I review a good number of Franchise Disclosure Documents [FDD] for prospective franchisees. And, I write and update FDD for franchisors. More and more, plentifully so, I have noticed the increase in franchise systems that use customer satisfaction surveys. Franchisors historically have maintained the right to inspect franchise location. So that is not new.
Both poor franchise outlet inspections and customer surveys can be grounds for termination under the express terms of the franchise agreement. Are the termination provisions in the franchise agreement for poor or failing marks on an inspection and consumer surveys enforceable? Or, is franchisor’s right to termination for failing inspections and satisfaction survey considered a breach of the franchisor’s duty of good faith and fair dealing?
Good faith and fair dealing is a promise that every party makes when entering into a contract. Good faith and fair dealing is not written down in the agreement. It is simply understood. The court will not enforce a party’s right under a contract unless it is fair and the party is acting in good faith.
The rationale beyond franchise inspections and customer surveys is brand quality, goodwill, and reputation. If a franchise location is not maintaining good customer service or not following standard protocols, the franchise system as a whole may suffer.
In a recent court case HLT Existing Franchise Holding LLC v. Worcester Hospitality Group, LLC the Second Court of Appeals Court upheld a franchisor’s right to terminate a franchise based upon failed evaluation scores as a result of poor customer satisfaction survey scores. And, the Court showed a little favoritism to customer satisfaction surveys over franchise inspections.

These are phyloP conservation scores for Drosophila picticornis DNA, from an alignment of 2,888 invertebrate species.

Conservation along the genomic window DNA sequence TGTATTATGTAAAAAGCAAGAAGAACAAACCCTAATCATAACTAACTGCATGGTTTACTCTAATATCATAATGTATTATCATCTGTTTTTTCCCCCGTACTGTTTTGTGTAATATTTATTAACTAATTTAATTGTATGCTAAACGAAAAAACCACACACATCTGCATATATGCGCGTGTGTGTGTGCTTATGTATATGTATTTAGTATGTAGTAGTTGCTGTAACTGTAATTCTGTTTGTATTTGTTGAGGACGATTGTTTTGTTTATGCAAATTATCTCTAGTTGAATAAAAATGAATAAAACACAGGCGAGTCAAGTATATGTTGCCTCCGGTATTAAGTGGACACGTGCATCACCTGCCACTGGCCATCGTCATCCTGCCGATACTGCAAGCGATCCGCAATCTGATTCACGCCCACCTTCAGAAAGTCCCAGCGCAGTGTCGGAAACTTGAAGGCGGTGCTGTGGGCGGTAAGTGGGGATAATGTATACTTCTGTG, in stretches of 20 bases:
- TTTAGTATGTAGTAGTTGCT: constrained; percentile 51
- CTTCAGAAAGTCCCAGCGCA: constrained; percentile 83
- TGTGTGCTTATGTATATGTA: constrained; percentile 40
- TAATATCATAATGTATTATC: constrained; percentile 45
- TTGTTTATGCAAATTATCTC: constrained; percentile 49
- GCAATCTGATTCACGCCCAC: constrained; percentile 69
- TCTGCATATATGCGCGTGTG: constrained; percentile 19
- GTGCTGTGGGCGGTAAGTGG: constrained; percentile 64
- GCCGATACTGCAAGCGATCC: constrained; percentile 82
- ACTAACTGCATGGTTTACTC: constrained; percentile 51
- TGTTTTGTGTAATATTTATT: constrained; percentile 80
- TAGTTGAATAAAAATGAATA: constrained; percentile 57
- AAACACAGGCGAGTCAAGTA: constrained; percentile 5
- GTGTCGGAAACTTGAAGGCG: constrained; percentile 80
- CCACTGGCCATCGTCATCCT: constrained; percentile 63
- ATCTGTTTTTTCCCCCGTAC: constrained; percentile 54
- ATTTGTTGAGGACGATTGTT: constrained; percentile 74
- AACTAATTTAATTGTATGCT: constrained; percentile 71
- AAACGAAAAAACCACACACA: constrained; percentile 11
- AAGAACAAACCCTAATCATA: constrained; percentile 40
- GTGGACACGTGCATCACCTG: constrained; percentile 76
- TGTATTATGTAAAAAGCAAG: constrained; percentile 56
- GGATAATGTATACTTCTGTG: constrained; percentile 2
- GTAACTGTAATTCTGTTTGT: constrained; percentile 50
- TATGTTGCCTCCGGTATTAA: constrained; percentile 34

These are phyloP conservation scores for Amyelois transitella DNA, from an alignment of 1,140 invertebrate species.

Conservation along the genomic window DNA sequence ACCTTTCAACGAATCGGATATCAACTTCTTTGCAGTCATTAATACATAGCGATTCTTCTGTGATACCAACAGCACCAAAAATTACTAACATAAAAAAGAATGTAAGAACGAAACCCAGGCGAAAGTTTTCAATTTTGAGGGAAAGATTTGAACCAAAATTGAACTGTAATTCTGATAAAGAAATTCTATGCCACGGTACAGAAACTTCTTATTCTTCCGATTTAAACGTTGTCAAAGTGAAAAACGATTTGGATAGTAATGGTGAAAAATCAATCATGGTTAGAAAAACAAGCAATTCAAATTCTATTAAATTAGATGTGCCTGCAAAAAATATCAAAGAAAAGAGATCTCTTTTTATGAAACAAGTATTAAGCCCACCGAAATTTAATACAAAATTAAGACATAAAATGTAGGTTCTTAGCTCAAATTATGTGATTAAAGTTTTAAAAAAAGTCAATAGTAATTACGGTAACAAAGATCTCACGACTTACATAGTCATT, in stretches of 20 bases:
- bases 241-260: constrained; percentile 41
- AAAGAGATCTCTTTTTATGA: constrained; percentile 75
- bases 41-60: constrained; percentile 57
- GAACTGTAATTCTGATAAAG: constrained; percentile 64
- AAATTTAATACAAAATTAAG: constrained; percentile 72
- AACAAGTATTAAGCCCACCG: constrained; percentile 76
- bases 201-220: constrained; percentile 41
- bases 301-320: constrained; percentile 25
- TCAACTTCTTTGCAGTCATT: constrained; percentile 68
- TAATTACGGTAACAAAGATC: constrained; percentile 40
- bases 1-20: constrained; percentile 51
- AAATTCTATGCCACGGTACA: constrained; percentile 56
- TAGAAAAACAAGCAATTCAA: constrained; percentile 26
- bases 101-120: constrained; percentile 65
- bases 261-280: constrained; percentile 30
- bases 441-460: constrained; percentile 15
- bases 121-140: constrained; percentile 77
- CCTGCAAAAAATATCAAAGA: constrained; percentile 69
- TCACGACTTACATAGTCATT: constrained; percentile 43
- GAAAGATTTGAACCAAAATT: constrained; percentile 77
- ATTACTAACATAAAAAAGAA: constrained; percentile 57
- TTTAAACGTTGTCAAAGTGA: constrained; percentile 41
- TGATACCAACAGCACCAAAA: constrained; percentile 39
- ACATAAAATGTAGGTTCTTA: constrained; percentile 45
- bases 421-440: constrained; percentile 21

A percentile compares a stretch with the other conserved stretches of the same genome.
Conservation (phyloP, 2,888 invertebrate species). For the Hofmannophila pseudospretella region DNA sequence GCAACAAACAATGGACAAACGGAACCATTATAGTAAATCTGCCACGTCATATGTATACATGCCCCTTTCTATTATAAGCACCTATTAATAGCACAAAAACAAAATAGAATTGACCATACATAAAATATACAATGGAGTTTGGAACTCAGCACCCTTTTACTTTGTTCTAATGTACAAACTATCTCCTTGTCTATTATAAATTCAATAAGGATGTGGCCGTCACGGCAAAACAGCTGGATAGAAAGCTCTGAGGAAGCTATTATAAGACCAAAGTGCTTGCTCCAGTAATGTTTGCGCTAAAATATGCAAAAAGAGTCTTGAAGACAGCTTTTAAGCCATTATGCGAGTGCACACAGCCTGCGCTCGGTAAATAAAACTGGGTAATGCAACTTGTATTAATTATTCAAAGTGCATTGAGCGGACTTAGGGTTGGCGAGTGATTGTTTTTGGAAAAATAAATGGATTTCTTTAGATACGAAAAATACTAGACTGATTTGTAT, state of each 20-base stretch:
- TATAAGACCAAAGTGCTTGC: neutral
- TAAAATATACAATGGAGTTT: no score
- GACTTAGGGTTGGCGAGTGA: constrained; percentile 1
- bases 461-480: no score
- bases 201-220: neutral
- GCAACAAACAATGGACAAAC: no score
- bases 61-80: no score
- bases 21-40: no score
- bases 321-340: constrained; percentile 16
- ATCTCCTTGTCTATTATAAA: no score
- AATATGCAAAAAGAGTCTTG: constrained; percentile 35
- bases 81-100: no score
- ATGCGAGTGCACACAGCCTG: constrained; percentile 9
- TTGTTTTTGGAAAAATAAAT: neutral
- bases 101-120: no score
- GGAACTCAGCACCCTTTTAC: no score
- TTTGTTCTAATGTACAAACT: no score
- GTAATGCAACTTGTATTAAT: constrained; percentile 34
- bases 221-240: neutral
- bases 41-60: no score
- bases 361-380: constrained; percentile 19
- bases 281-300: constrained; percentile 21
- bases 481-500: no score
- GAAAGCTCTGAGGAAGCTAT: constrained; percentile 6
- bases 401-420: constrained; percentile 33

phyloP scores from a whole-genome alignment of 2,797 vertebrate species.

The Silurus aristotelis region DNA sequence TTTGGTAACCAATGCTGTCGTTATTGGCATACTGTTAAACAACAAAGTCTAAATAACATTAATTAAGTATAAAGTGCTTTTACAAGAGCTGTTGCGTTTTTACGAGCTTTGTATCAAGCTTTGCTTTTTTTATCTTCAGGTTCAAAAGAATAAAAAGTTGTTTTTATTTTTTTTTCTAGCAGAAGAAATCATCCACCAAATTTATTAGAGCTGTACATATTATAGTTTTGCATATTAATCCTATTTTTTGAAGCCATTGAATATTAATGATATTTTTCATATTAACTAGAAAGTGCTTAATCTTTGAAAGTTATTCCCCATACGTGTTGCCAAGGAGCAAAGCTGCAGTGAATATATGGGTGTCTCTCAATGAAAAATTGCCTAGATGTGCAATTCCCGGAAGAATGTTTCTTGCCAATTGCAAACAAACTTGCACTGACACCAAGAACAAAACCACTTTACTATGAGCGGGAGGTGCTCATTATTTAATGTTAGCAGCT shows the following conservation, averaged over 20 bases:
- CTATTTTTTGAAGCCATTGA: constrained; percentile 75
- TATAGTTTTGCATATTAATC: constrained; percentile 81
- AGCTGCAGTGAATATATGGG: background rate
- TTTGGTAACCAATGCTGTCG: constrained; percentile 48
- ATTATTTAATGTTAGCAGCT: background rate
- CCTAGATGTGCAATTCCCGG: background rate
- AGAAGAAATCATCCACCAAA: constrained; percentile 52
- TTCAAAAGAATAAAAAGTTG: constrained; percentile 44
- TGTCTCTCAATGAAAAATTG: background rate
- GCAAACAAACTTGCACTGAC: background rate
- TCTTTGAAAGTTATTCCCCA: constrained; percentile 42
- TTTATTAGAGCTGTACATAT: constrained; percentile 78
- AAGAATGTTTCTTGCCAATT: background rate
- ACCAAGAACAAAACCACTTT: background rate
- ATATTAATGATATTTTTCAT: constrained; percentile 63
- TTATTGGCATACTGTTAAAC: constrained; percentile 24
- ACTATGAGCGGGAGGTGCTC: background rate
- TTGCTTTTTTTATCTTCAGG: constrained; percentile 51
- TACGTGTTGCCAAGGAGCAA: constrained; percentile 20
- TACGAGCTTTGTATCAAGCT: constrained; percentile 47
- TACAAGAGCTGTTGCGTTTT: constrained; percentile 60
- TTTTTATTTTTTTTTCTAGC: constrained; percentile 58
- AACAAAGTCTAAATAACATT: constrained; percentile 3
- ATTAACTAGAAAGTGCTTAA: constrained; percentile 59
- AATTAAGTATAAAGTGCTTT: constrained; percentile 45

Per the Court, customer surveys have independent basis. Survey scores are the doing or opinion of the franchisor. Customer surveys are the views, judgment, and opinion of the customer. And, the franchisor conducted customer satisfaction surveys in the normal course of business in all franchisor locations. The consumer surveys were processed by a recognized third party.
Thereby, the Court in its decision said:
‘…..HLT terminated the franchising agreement based on a contractually permitted, rational, and non-arbitrary factor–the poor guest survey scores–it did not breach the implied covenant of good faith and fair dealing or act arbitrarily or irrationally.’
So thumbs up for consumer surveys from the Second Circuit in this case. Note, when reviewing the customer surveys, the court found it important that:
1. The surveys were done as part of the franchise model and not as an isolated location specific occurrence.
2. There were objective franchise system standard requirements for grades on the customer surveys
3. The customer surveys were conducted by an independent third party.